The Holy Innocents, martyrs


The Holy Innocents, martyrs

According to Matthew’s gospel, the Holy Innocents, children of Bethlehem, two years old and under, were massacred by the Idumean, King Herod the Great. The story really begins with the visit of the Magi or astrologers, “Wise Men”, arriving in Jerusalem and enquiring for a newborn child who is “King of the Jews”. They said that they had seen his star in the eastern sky and had come to pay him homage. On hearing the news, Herod, the Romans’ client king in Judaea, immediately became anxious and the whole of Jerusalem with him. He felt his throne was in danger and that could mean a future attack on the city.
Herod then called together the chief priests and scribes, experts in Jewish law, and asked where the Messiah was to be born. They said it would be in Bethlehem of Judaea, a small town not far from Jerusalem. They based their answer on a combination of texts taken from the prophet Micah (5:1) and the Second Book of Samuel (5:2) which read: “You, Bethlehem, land of Judah, are by no means least among the princes of Judah, since from you shall come a ruler who is to shepherd my people Israel.”
Micah is writing during a period when the king in Jerusalem is under great threat from the Assyrians. But the tiny and insignificant town and clan of Bethlehem-Ephrathah is the seat of the Davidic dynasty from which will come the Messianic king to rule over Israel. The second part of the prophecy echoes a passage in the Second Book of Samuel where the tribes of Israel come to David in Hebron asking him to be their king. They say to him, “And the Lord said to you, ‘You shall shepherd my people Israel and shall be commander of Israel’.” It was a powerful prophecy which clearly made Herod nervous.
Herod summoned the Magi and asked them the exact time of the star’s appearance. He then sent them off to Bethlehem with the instructions: “Find out all you can about the child. When you have found him, let me know so that I, too, can go and pay him homage.” Herod, of course, had a very different kind of homage in mind.
The Magi then set off and the star, which they had seen, now appeared again and stopped over the place where the Child was. Overcome with joy, they went into the house and found the Baby with Mary its Mother. They fell prostrate on the ground in homage. Then they brought out the gifts they had brought – gold, frankincense and myrrh, customary gifts in the Orient as signs of homage. On completion of their visit, they were told in a dream not to return to Herod but to return home by another route.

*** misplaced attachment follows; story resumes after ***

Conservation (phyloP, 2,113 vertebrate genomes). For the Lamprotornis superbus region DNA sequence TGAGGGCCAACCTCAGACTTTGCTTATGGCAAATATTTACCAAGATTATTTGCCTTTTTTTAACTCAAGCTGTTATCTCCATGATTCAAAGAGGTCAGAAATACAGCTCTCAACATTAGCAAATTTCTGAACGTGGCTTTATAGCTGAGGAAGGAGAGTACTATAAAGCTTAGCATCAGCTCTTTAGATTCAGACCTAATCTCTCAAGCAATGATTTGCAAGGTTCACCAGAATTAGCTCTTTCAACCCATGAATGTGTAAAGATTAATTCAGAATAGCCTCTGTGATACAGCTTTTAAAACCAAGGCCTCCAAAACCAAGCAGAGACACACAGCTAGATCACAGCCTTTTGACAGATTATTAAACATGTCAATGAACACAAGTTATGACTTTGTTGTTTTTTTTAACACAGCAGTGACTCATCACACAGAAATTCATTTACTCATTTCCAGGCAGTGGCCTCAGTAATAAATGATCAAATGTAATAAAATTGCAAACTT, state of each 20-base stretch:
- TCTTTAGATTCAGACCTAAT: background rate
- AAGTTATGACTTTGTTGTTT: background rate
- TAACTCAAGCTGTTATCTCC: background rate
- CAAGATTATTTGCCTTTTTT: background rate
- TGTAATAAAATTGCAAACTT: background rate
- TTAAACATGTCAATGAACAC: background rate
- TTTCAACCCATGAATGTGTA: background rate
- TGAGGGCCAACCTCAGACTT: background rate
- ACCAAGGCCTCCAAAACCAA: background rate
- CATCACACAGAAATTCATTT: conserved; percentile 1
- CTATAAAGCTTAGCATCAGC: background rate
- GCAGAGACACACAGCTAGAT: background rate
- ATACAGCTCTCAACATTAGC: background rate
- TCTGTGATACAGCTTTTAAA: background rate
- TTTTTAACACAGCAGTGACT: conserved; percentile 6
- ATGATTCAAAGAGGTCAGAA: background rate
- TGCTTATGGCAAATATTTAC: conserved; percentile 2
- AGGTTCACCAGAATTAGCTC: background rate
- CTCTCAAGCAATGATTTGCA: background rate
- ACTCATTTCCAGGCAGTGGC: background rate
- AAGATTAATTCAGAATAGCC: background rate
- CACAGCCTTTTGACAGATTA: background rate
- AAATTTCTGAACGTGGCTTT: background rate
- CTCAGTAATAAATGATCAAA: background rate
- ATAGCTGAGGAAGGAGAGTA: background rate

Then, in another dream, an angel appeared to Joseph and told him to take the child and his mother and find refuge in Egypt until told otherwise. That very night they left for Egypt and did not return until after the death of Herod. Matthew sees this as the fulfilment of a prophecy in Hosea (11:1): “Out of Egypt I have called my son.” In this way the prophet relates Jesus to the destiny of Israel. Just as God called Israel out of Egypt to create his own people, so now he will call Jesus out of Egypt into the land of Israel to accomplish his purpose of creating the new Israel or People of God. The story of the flight into Egypt thus enables this prophecy to be fulfilled in Jesus. Writing as he is for a Christian Jewish audience, Matthew likes to see events in the life of Jesus as the fulfilment of Old Testament prophecies.
When Herod realised the astrologers had cheated him, he was furious. On the basis of the information the Magi had given him, he ordered that every boy of two years and under in Bethlehem and the surrounding area should be killed.
How many children actually lost their lives? One Eastern liturgy had 14,000 and another list said it was 64,000. A Catholic source in the early 20th century said that in a village of that size the figure could only be between 6 and 20 children. Still a tragic number.
According to Matthew, the massacre fulfilled a verse of Jeremiah (31:15), read as a prophecy of this event: “A cry was heard in Ramah, sobbing and loud lamentation: Rachel bewailing her children; no comfort for her, since they are no more.” The text originally was a description of the tragedy of the Babylonian exile, when large numbers of Jerusalem’s citizens were taken off as slaves to Babylon. In the following verse God asks “Rachel” to stop weeping because her children “shall come again from the land of the enemy”. And so some commentators believe the purpose of Matthew for including Jeremiah’s words is not to connect the reference to “weeping” with the slaughtered babies, but rather with the Child Jesus, who has gone to a foreign land like Israel had before him but will return.
The Scripture commentator, Raymond Brown, suggests the account in Matthew is based on an earlier story which was modelled on the killing of the Hebrew firstborn by Pharaoh and the birth of Moses. Such a connection would have been easily understood by Jewish readers.
The feast of Holy Innocents has been observed in the Western Church since the 4th century. They were regarded as martyrs because they not only died for Christ but in place of Christ.
In honouring the Innocents, the Church honours all who die in a state of innocence, especially very young children and babies, and consoles parents of dead children with the conviction that these also will share the glory of the infant companions of the Infant Jesus.
In England their feast was called Childermas. Some English and French churches claim to have their relics.

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